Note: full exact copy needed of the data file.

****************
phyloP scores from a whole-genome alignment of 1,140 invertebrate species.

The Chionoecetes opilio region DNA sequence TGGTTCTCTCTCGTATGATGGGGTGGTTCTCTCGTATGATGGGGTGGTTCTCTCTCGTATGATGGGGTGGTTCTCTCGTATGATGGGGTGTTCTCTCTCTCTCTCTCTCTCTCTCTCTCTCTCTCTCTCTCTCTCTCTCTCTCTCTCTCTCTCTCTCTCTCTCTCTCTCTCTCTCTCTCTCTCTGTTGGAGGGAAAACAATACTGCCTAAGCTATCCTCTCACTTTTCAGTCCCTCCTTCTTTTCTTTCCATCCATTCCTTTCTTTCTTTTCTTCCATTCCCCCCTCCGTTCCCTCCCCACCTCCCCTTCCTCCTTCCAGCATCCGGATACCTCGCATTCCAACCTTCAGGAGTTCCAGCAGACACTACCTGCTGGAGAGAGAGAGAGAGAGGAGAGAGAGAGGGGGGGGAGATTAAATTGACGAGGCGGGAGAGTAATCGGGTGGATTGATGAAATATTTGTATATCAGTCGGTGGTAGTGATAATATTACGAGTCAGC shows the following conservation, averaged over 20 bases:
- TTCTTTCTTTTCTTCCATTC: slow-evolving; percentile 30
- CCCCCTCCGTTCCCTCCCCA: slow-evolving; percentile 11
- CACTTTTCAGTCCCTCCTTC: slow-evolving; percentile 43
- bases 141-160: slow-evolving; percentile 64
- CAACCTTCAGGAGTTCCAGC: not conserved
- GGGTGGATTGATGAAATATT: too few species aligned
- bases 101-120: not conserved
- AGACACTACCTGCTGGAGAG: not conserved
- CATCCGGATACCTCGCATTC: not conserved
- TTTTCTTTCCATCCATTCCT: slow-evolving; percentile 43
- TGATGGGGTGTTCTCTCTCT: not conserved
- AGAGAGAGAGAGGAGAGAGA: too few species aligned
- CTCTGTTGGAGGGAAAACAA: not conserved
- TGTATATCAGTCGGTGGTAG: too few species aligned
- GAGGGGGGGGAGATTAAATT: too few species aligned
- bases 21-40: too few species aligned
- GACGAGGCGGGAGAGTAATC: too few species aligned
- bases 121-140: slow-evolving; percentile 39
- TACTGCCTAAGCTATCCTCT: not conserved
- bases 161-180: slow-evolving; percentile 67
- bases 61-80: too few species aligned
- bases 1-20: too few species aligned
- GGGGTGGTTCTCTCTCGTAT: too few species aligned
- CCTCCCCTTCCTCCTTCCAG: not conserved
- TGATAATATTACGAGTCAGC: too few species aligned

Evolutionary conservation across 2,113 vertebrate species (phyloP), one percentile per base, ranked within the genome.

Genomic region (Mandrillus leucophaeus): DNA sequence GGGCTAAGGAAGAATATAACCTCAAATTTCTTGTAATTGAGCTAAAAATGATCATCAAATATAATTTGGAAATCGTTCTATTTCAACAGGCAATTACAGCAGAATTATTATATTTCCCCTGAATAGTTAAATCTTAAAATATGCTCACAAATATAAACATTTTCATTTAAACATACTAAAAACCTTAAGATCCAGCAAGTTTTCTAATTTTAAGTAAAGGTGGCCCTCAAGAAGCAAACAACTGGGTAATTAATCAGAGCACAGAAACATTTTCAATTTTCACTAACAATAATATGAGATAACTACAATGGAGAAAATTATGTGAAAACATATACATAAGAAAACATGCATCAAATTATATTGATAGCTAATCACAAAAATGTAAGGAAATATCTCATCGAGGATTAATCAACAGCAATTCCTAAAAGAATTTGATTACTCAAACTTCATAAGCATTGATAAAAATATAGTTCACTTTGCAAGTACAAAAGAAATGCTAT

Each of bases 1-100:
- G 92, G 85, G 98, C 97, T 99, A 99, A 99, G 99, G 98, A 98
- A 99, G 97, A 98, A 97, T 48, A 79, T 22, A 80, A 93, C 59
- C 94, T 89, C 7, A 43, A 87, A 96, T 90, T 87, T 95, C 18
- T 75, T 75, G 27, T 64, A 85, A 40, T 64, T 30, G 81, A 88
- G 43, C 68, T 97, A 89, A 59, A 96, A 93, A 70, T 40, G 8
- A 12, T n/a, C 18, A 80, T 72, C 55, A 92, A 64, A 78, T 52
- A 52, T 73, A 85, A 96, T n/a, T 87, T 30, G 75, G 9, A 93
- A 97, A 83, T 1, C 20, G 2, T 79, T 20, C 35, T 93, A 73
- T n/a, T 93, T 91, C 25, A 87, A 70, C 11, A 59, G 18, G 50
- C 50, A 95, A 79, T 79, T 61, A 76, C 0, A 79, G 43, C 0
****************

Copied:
phyloP scores from a whole-genome alignment of 1,140 invertebrate species.

The Chionoecetes opilio region DNA sequence TGGTTCTCTCTCGTATGATGGGGTGGTTCTCTCGTATGATGGGGTGGTTCTCTCTCGTATGATGGGGTGGTTCTCTCGTATGATGGGGTGTTCTCTCTCTCTCTCTCTCTCTCTCTCTCTCTCTCTCTCTCTCTCTCTCTCTCTCTCTCTCTCTCTCTCTCTCTCTCTCTCTCTCTCTCTCTCTGTTGGAGGGAAAACAATACTGCCTAAGCTATCCTCTCACTTTTCAGTCCCTCCTTCTTTTCTTTCCATCCATTCCTTTCTTTCTTTTCTTCCATTCCCCCCTCCGTTCCCTCCCCACCTCCCCTTCCTCCTTCCAGCATCCGGATACCTCGCATTCCAACCTTCAGGAGTTCCAGCAGACACTACCTGCTGGAGAGAGAGAGAGAGAGGAGAGAGAGAGGGGGGGGAGATTAAATTGACGAGGCGGGAGAGTAATCGGGTGGATTGATGAAATATTTGTATATCAGTCGGTGGTAGTGATAATATTACGAGTCAGC shows the following conservation, averaged over 20 bases:
- TTCTTTCTTTTCTTCCATTC: slow-evolving; percentile 30
- CCCCCTCCGTTCCCTCCCCA: slow-evolving; percentile 11
- CACTTTTCAGTCCCTCCTTC: slow-evolving; percentile 43
- bases 141-160: slow-evolving; percentile 64
- CAACCTTCAGGAGTTCCAGC: not conserved
- GGGTGGATTGATGAAATATT: too few species aligned
- bases 101-120: not conserved
- AGACACTACCTGCTGGAGAG: not conserved
- CATCCGGATACCTCGCATTC: not conserved
- TTTTCTTTCCATCCATTCCT: slow-evolving; percentile 43
- TGATGGGGTGTTCTCTCTCT: not conserved
- AGAGAGAGAGAGGAGAGAGA: too few species aligned
- CTCTGTTGGAGGGAAAACAA: not conserved
- TGTATATCAGTCGGTGGTAG: too few species aligned
- GAGGGGGGGGAGATTAAATT: too few species aligned
- bases 21-40: too few species aligned
- GACGAGGCGGGAGAGTAATC: too few species aligned
- bases 121-140: slow-evolving; percentile 39
- TACTGCCTAAGCTATCCTCT: not conserved
- bases 161-180: slow-evolving; percentile 67
- bases 61-80: too few species aligned
- bases 1-20: too few species aligned
- GGGGTGGTTCTCTCTCGTAT: too few species aligned
- CCTCCCCTTCCTCCTTCCAG: not conserved
- TGATAATATTACGAGTCAGC: too few species aligned

Evolutionary conservation across 2,113 vertebrate species (phyloP), one percentile per base, ranked within the genome.

Genomic region (Mandrillus leucophaeus): DNA sequence GGGCTAAGGAAGAATATAACCTCAAATTTCTTGTAATTGAGCTAAAAATGATCATCAAATATAATTTGGAAATCGTTCTATTTCAACAGGCAATTACAGCAGAATTATTATATTTCCCCTGAATAGTTAAATCTTAAAATATGCTCACAAATATAAACATTTTCATTTAAACATACTAAAAACCTTAAGATCCAGCAAGTTTTCTAATTTTAAGTAAAGGTGGCCCTCAAGAAGCAAACAACTGGGTAATTAATCAGAGCACAGAAACATTTTCAATTTTCACTAACAATAATATGAGATAACTACAATGGAGAAAATTATGTGAAAACATATACATAAGAAAACATGCATCAAATTATATTGATAGCTAATCACAAAAATGTAAGGAAATATCTCATCGAGGATTAATCAACAGCAATTCCTAAAAGAATTTGATTACTCAAACTTCATAAGCATTGATAAAAATATAGTTCACTTTGCAAGTACAAAAGAAATGCTAT

Each of bases 1-100:
- G 92, G 85, G 98, C 97, T 99, A 99, A 99, G 99, G 98, A 98
- A 99, G 97, A 98, A 97, T 48, A 79, T 22, A 80, A 93, C 59
- C 94, T 89, C 7, A 43, A 87, A 96, T 90, T 87, T 95, C 18
- T 75, T 75, G 27, T 64, A 85, A 40, T 64, T 30, G 81, A 88
- G 43, C 68, T 97, A 89, A 59, A 96, A 93, A 70, T 40, G 8
- A 12, T n/a, C 18, A 80, T 72, C 55, A 92, A 64, A 78, T 52
- A 52, T 73, A 85, A 96, T n/a, T 87, T 30, G 75, G 9, A 93
- A 97, A 83, T 1, C 20, G 2, T 79, T 20, C 35, T 93, A 73
- T n/a, T 93, T 91, C 25, A 87, A 70, C 11, A 59, G 18, G 50
- C 50, A 95, A 79, T 79, T 61, A 76, C 0, A 79, G 43, C 0